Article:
the austerity program, day twenty-six–still wishing and hoping and praying

The saying goes that no news is good news, but to those of us with a strong sense of reality, no news can just be bad news put on hold. Still no word from the people my husband interviewed with for a job. And nothing else has come close to surfacing. It’s unusual to even get a ding letter these days, as most prospective employers are overwhelmed with applications and resumes and don’t even bother–or don’t have the time or resources–to get back to everyone.

So we wait.

In the meantime, I’m trying to keep our expenses down. I had to fill both vehicles with gasoline last week, but I’m garaging the gas guzzler except on occasion. And I’ve been able to keep our grocery bill down to around $70 to $80 a week. I did have to pay for my son’s college tuition the other day, which will set us back, and my husband had to see the doctor for a bad cough (it turned out to be bronchitis, which required a couple prescriptions, an over-the-counter drug, and an X-ray to analyze and treat). Now I’m sick, but I’m trying to fight it with OTC meds unless my sinuses feel ready to explode. It’s not easy looking at every trip to the store (or doctor) as a grab at your pocketbook, but that’s how it’s going to be for a while.

Yesterday, I talked with my friend whose husband lost his job recently. He’s applying all over the West Coast, trying to land anything he can, even if that means his having to move away from the family and getting an apartment in another city. That scenario has crossed my mind too, as there appear to be more jobs in certain cities for my husband. San Francisco, for one, which, ironically, is where we lived when he launched his career. I wouldn’t mind living there again, but moving no longer means packing up a diaper bag and a few boxes and small pieces of furniture and vacating one rental home for another. Owning a house, having adult children who have settled into homes in this city, having another child in college here and yet another in middle school, whose entire life has developed inside this house, is a whole ‘nother story. Add into that two elderly parents who need attention and one of whom has no other family in town, and things get even more complicated. I’m sure our friends feel the same way. They’ve moved around more than we have, but that was when the kids were not yet born or were just little ones, when the roots to friends, schools, and activities hadn’t yet taken hold.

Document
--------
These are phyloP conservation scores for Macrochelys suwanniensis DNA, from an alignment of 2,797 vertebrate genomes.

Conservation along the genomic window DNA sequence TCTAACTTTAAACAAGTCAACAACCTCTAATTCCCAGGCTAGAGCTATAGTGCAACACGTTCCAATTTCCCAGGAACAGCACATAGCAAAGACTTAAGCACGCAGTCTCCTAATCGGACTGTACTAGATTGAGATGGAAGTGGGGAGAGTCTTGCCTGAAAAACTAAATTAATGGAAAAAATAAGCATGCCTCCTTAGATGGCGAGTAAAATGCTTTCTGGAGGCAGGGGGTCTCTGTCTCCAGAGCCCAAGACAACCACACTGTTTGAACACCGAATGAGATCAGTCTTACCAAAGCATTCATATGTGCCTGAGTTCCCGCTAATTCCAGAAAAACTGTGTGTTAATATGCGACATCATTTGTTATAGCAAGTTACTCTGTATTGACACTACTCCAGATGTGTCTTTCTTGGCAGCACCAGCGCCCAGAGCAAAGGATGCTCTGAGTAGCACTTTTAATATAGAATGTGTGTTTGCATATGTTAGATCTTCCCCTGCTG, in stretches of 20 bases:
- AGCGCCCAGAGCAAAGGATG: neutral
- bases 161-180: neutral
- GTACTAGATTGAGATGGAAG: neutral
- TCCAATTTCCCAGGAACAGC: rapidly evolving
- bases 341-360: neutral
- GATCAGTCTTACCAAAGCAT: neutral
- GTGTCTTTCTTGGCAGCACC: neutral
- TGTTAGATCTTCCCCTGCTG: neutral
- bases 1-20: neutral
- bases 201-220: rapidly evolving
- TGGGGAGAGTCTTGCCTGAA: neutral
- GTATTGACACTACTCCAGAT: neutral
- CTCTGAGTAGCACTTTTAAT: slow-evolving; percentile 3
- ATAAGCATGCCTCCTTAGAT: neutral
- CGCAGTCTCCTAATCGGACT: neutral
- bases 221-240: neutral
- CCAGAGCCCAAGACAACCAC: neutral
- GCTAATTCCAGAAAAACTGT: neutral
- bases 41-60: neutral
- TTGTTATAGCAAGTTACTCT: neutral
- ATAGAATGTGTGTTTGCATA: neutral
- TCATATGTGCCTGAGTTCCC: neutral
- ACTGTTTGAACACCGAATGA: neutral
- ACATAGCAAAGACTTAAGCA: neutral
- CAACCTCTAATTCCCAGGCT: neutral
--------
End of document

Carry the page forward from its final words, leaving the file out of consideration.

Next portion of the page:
I don’t know how things will turn out for us (or for them), but not knowing is so difficult. No news may mean that there is still hope, but that doesn’t make the wait any less painful.

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the austerity program, day sixteen–trying to remain positive

It’s been more than a couple weeks since I took on the austerity program, and it was about a week earlier than that that my husband got word of his layoff. He’s applied to several places and has actually had one interview at a firm he is extremely interested in. He’s waiting, however, for the final word on whether he or another candidate will get the job. He’s willing to make another effort at convincing the powers that be that he is the perfect choice, but it’s wait and see until then.

I learned the other day that a friend of ours lost his job, but he was let go under quite different circumstances. He was the head of an organization, its executive director, and he was ousted for what appear to be political reasons. His job is pretty specialized, so it may be difficult to find another similar position, especially in this town. But he has some recourse: He’s asking to be reinstated and he’s also filed a lawsuit because of wrongful termination. I’ve since learned that he was making an extremely good living, so I think the family will be just fine monetarily until the next job comes along–or he wins the suit, which is a bit different from our situation. Still, losing a job is stressful to the entire family, no matter what.

I was feeling pretty good the day I heard that news, not because of my friend’s hardship but because my husband had had that successful interview and because my friend had confided in me (after several months, I later learned) of her husband’s circumstances. It helps to have a kindred spirit, even if the circumstances are less than positive–or maybe especially so. The next day, however, I wasn’t faring so well. Or the day after that. Maybe it’s our suddenly gloomy weather mixed into the pot, but I felt as though I’d begun a downward spiral. It takes the right personality to be able to see the positive in things, especially during hard times. I’m afraid to say that I don’t possess that personality, although I wish I did.